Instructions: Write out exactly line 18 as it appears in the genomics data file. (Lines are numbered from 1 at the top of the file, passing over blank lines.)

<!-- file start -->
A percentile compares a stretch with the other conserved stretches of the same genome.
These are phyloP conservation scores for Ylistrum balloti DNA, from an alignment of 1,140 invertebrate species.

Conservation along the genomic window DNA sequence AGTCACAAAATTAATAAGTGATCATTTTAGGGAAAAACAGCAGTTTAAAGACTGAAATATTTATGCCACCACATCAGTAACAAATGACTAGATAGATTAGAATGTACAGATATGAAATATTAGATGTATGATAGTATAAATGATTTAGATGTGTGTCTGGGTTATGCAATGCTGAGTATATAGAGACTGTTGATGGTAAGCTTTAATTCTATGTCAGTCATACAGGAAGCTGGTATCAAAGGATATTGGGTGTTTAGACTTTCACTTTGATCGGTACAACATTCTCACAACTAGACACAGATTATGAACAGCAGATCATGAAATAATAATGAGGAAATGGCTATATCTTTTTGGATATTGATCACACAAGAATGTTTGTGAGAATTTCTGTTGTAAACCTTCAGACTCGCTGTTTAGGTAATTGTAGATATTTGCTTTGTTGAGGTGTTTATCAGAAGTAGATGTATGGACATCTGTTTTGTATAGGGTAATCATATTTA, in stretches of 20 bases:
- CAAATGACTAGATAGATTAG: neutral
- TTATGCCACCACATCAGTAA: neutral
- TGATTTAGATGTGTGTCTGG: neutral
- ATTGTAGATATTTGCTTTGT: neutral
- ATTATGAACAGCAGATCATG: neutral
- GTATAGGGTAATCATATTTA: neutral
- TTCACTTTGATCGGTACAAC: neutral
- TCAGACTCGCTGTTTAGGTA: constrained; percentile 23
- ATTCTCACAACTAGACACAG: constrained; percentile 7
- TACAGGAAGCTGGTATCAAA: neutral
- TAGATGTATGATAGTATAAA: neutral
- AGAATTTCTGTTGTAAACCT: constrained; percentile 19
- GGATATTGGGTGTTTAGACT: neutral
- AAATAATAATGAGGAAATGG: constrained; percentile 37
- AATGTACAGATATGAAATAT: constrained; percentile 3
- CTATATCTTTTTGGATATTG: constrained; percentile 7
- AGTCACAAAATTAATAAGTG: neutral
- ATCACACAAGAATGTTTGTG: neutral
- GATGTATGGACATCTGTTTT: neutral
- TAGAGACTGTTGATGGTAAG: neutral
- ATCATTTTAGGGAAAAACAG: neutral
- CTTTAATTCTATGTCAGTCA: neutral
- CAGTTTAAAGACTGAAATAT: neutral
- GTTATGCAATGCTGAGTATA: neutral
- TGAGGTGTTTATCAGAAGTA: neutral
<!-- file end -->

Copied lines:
- AATGTACAGATATGAAATAT: constrained; percentile 3